Stkl
where
and qjkZ is a homogeneous function of degree zero in Dij (Hill 1959).Whereas (3.22) directly follows from (3.2),equation (3.21), in general, does not hold for the average of the corresponding local quantities. This is clear from the expression for the local material rate of change of the Kirchhoff and Cauchy stresses,
96
Similarly, the material and Jaumann rates of the overall Cauchy stress, iij a nd i i j , when defined globally, are not the averages of the corresponding local quantities. These stress measures must be deJined in terms of the overall nominal stress rate and the overall velocity gradient. Guided by (3.23), one may introduce the material rate of the overall Kirchhoff stress by (3.24) T~~ = iij D kk= flji 5,,Jki),
+ zij
$(aij + + K, kzkj +
which ensures the symmetry of both the Kirchhoff and the Cauchy stresses. These stresses are then calculated incrementally from definition (3.24). For example, with t as the load parameter and the Cauchy stress, Zij(t),known, after an increment of loading At, one obtains
Zij(t+ At)
= &(t)
+ &(t)
+zkj
At + O(At2).
(3.25)
%jkl
= 8 ( 6 j k l +Fjikl
&il
+ zkiajl)
K,l.
(3.26)
Since the left side is independent of the overall spin, (3.26) yields the following restriction on the overall moduli Sijkl:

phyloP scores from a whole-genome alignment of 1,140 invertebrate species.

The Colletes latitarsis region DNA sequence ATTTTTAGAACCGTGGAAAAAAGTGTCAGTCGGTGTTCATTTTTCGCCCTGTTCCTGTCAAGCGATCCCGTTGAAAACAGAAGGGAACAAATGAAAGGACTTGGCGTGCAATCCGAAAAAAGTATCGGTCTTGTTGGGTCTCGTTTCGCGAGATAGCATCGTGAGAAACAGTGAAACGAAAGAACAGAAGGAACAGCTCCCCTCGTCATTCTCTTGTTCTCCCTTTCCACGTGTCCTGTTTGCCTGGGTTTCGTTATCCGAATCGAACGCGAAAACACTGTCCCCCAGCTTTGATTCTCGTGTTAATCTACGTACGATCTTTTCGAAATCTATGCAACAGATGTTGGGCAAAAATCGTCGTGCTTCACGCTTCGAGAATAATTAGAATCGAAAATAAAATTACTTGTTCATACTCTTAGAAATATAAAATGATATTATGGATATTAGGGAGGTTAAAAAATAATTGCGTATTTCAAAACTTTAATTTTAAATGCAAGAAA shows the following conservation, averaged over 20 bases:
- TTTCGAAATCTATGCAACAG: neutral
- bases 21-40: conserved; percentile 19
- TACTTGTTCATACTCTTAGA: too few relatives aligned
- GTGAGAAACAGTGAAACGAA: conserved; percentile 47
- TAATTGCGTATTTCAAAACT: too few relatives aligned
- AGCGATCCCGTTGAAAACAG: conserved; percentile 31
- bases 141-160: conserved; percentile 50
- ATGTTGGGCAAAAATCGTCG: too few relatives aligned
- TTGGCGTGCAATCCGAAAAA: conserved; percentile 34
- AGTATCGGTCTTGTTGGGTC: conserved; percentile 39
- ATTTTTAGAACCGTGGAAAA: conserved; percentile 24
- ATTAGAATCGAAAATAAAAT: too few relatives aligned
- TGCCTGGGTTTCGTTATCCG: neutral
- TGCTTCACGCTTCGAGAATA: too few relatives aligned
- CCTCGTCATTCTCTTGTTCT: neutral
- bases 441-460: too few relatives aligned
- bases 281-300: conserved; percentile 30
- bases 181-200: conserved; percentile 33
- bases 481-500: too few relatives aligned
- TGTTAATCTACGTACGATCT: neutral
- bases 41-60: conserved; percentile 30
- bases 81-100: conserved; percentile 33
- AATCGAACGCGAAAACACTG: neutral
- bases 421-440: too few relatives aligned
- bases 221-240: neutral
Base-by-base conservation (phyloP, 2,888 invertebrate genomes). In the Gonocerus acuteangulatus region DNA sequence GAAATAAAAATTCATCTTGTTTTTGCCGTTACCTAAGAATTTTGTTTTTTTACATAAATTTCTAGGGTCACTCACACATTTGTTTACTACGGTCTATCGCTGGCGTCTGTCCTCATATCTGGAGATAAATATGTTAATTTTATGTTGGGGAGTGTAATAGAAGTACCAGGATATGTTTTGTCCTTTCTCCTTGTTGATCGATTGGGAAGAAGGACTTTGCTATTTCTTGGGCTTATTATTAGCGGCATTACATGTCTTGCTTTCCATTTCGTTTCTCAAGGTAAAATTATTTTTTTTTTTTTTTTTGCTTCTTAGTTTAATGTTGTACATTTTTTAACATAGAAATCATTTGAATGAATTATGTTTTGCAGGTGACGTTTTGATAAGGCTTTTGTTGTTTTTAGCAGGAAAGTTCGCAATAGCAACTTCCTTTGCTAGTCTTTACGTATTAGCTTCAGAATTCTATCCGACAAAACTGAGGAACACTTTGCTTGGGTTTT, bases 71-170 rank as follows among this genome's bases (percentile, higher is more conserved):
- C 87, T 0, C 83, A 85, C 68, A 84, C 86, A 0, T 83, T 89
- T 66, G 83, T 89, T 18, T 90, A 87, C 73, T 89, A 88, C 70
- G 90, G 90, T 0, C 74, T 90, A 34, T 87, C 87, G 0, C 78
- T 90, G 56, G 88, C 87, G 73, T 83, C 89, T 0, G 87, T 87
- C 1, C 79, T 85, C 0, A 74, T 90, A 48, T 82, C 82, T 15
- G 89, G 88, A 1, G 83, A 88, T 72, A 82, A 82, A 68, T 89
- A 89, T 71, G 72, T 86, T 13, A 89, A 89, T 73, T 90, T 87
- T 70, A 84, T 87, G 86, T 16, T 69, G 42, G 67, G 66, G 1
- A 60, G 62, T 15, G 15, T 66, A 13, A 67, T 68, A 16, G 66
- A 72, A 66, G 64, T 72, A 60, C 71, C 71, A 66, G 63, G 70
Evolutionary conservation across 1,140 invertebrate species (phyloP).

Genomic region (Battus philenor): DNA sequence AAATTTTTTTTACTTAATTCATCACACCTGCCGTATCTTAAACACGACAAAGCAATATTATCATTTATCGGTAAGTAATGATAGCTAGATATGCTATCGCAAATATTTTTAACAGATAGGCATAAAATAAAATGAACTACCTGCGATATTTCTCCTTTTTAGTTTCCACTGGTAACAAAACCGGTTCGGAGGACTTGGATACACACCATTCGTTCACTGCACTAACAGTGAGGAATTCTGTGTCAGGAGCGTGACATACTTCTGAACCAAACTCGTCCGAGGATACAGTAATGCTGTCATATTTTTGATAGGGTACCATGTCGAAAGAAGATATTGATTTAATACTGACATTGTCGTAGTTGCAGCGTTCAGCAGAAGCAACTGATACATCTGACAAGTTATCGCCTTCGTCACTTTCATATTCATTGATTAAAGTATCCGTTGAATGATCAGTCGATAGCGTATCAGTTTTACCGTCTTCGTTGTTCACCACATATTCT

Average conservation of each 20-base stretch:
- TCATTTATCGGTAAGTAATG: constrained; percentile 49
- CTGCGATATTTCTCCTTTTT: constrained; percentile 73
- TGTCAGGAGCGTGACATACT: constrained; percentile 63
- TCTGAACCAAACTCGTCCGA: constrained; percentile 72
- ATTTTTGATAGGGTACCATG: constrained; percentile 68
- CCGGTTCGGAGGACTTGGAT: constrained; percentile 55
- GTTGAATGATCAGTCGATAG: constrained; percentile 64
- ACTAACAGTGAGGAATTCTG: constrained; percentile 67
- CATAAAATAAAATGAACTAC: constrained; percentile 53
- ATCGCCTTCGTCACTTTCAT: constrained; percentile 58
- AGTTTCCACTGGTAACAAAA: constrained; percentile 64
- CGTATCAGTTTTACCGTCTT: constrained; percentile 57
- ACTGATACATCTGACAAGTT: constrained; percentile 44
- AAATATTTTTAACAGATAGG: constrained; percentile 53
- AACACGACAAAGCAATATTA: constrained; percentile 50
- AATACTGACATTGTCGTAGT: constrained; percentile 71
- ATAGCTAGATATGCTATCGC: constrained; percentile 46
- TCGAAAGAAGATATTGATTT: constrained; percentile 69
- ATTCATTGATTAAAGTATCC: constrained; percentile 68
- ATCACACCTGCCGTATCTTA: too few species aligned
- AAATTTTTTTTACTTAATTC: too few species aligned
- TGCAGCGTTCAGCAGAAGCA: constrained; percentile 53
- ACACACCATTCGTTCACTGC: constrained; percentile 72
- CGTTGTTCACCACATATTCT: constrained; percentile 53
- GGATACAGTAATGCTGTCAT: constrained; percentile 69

&jkl
Fjikl
+ Zkjail+Z;ci 8jl =
(3.27)
Then
is defined by
Note that these moduli are not necessarily symmetric with respect to the exchange of the leading and the terminal pairs of indices. This is expected, because the corresponding local moduli also lack this symmetry unless a special stress state is involved. With reference to (2.12), observe that terms involving the stress in the righthand tensor of the instantaneous modulus render this modulus nonsymmetric with respect to the exchange of the leading (ij)and the terminal (kl) pairs of indices. Hill (1972) has shown that if the symmetry exists locally, then it will also exist globally. Since the current configuration is used as the reference one, 4. = Tii = Zii and nij = 7.. 1 I = cij. Consistent with uniform tractions prescribed on the boundary of a representative macrosample, we thus have This suggests that in place of (3.25) one may first compute efj(t + At) from
Zii(t+ At)
(cii(t + At)).
Consistent with this, the overall Cauchy stress rate may be defined by
97
which, in general, does not satisfy (3.24). Hence the overall Cauchy stress and its rate obtained from (3.25) and (3.24),respectively, will not in general coincide with those calculated by using (3.29) and (3.31), although the differences ought to be rather small. Note that operations (3.25) and (3.30) are valid for the Cauchy stress but not, for example, for the nominal stress. The quantity nij(t)+ni,(t)At + O(At2)is the nominal stress a t time t At, but referred to the configuration of the solid a t time t. The numerical results reported in 7 are all based on definitions (3.24)and (3.25).